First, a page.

On Tuesday afternoon, following a Washington luncheon celebrating the inauguration of President Barack Obama, longtime US Senators Ted Kennedy and Robert Byrd kicked the proverbial bucket. At least, that's what happened in Wikiland. In our world, they're still among the living.
Ted Kennedy - diagnosed with a brain tumor last year - was rushed to the hospital on Tuesday, after suffering a seizure at Obama's post-inauguration lunch, and just before 3pm Eastern time, he turned up dead on "the encyclopedia anyone can edit" - the victim of an overzealous Wikifiddler.
Then, a few minutes later, 91-year-old Robert Byrd died his own Wikideath. He too left the luncheon early due to "a medical issue." But as with Kennedy, Wikireports of his death were greatly exaggerated.
This sort of Wikinonsense is nothing new. In recent months, the free encyclopedia murdered both Sinbad and Paul Reiser. But this time around, Wikipedia co-founder Jimmy "Jimbo" Wales felt the need to take some action.
In the wake of the Kennedy-Byrd embarrassment, reported yesterday by The Washington Post, Jimbo ordered the site's IT staff to roll out a new Wikitool designed to mask encyclopedia "vandalism." With "Flagged Revisions," certain edits won't be shown to the public unless they're approved by "trusted editors."
Wikipedia admins already have the power to "protect" articles (i.e. lock them down to prevent edits entirely) and "semi-protect" them (prevent edits from editors without established accounts). But Wales sees Flagged Revisions as a more-nimble solution. "[The Kennedy-Byrd situation] would have been 100% prevented by Flagged Revisions," Wales wrote yesterday.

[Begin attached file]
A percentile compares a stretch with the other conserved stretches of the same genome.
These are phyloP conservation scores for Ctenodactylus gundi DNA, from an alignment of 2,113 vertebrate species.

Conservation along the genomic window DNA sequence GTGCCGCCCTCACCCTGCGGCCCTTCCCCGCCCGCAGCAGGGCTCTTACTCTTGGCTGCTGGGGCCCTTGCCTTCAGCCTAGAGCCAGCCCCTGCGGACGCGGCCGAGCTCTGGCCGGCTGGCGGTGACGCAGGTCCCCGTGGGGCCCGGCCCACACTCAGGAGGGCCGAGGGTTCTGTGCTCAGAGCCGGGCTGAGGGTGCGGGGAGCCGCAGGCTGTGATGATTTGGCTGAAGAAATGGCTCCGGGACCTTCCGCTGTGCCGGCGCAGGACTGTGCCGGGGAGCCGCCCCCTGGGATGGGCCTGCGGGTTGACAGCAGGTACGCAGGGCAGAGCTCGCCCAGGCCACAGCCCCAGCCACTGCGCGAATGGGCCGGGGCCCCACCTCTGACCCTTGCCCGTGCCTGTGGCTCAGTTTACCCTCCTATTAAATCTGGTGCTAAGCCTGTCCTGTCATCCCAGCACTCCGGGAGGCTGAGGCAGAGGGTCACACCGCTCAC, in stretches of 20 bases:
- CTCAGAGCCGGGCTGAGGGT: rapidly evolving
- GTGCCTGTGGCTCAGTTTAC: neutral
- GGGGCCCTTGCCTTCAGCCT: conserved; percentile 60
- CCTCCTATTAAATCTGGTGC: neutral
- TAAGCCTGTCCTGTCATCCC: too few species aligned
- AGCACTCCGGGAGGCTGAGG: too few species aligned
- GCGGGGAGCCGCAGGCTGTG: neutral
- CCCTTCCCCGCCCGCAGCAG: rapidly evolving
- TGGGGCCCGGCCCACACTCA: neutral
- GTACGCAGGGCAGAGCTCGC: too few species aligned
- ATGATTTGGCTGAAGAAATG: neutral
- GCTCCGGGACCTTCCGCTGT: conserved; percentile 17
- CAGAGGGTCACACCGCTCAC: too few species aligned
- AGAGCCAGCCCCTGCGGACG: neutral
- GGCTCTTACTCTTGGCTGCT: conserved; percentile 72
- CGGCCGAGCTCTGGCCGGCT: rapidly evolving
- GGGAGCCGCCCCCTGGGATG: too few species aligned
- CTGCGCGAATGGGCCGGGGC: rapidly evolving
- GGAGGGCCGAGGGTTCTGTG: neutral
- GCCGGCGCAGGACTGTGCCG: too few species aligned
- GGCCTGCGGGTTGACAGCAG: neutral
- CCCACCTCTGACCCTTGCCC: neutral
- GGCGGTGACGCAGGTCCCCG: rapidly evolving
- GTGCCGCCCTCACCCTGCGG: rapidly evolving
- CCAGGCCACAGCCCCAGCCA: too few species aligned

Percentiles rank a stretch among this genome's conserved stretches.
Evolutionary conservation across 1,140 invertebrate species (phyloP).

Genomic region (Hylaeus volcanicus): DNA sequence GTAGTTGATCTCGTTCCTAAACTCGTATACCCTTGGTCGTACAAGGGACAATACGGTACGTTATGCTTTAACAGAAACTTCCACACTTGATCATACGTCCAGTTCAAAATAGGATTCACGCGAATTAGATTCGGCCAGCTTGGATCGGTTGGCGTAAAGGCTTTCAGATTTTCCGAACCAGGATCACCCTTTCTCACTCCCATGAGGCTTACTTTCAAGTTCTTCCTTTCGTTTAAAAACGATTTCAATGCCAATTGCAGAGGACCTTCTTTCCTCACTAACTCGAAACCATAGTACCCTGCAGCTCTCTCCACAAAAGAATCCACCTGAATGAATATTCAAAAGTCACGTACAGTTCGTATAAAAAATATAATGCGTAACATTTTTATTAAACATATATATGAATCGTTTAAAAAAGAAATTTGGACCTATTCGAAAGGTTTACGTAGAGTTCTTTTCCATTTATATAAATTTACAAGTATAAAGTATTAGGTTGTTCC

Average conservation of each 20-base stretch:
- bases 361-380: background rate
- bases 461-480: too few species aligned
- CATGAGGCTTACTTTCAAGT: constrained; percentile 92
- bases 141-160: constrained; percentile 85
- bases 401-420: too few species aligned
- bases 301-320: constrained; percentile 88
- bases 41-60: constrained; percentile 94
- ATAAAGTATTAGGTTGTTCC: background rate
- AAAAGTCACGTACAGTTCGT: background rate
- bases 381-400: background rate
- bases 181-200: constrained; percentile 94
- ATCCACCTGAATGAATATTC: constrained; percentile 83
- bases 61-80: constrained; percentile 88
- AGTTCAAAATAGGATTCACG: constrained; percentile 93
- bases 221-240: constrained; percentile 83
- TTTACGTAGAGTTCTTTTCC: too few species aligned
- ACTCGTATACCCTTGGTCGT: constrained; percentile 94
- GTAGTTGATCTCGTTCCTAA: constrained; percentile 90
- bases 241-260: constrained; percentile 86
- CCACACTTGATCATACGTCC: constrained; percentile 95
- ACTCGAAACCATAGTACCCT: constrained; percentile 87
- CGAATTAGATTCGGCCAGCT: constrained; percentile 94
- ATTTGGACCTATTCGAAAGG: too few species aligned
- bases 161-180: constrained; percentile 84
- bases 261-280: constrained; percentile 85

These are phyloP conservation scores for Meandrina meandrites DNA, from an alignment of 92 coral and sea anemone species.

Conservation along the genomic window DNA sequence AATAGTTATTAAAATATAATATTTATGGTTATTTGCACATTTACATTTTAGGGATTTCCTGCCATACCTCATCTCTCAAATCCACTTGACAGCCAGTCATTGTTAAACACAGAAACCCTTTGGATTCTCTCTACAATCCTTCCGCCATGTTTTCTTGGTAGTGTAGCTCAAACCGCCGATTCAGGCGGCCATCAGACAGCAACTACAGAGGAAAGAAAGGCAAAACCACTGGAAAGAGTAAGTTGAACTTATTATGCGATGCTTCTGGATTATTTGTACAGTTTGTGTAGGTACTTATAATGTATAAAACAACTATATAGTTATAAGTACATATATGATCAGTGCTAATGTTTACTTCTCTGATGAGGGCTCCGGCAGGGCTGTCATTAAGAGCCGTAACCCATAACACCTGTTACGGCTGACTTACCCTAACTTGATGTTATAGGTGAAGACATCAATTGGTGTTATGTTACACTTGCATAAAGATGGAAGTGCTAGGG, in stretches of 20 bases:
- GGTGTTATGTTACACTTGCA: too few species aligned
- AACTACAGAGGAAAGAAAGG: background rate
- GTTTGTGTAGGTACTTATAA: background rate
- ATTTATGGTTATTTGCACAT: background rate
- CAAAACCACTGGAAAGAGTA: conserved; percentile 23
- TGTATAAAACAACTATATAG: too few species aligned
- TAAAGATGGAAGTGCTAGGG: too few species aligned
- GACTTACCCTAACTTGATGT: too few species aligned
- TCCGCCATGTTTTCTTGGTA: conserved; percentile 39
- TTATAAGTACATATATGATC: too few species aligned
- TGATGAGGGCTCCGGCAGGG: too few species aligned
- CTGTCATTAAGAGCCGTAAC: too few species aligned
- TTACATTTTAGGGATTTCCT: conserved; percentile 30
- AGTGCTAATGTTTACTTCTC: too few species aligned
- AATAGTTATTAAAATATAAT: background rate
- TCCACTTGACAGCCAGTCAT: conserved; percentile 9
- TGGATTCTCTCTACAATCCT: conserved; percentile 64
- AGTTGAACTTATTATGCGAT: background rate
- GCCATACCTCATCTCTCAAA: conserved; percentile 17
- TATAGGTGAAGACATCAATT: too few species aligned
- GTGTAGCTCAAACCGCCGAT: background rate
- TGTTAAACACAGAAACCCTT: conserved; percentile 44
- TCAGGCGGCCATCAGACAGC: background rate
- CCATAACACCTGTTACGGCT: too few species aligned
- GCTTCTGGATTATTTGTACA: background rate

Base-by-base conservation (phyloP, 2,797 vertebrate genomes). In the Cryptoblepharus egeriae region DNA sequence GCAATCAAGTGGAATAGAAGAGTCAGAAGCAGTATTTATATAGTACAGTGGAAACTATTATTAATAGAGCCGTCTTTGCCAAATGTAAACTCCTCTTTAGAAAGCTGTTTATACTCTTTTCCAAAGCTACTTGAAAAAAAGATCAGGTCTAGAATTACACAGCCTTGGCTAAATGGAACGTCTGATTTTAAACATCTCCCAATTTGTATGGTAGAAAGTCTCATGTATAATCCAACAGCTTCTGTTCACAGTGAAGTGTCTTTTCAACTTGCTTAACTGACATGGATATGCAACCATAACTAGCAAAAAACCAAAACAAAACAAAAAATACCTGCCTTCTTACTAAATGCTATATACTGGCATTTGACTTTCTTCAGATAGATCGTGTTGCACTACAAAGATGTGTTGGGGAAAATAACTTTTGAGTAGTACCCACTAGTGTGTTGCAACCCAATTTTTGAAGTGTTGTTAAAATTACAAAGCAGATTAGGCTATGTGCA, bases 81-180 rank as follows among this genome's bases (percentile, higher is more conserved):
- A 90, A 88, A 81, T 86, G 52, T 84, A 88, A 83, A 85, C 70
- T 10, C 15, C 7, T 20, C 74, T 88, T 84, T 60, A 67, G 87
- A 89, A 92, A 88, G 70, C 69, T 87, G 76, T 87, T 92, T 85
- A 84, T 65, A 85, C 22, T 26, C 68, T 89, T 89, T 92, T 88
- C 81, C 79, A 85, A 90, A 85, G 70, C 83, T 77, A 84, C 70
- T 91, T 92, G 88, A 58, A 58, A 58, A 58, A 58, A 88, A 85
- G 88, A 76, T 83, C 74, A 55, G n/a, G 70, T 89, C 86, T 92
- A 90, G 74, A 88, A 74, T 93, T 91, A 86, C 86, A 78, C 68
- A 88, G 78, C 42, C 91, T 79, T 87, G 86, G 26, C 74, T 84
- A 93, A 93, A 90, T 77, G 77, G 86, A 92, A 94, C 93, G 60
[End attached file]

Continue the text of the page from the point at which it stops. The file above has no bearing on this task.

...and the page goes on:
"It could also have been prevented by protection or semi-protection, but this is a prime example of why we don't want to protect or semi-protect articles - his was a breaking news story and we want people to be able to participate (so protection is out) and even to participate in good faith for the first time ever (so semi-protection is out)."
A Wikipoll recently approved Flagged Revisions, with 60 per cent of "the community" voting in favor of the new tool. Flags will make their debut on a trial basis, turning up on all articles that describe, yes, living persons.
Anyone can still edit these pages. But certain "trusted editors" will decide which edits are seen by the public at large. "The version shown to the public will not automatically be the most recent revision of the article," explains longtime admin David Yellope. "At least for some articles, only 'approved' revisions - those reviewed by administrators or trusted users - will be shown publicly."
This will spare Jimbo at least some embarrassment. But we all know that trusted Wikipedia editors can't always be trusted. "Yes, there's a chance that folks with a certain Point of View will use this to 'Flag' a revision that's pro their side," Yellope admits. But he says the Wikicommunity will quickly revoke flag rights if they're misused in any way.
So, if you're plotting a Wikikilling, you should get cracking. Flags will appear at any moment. ®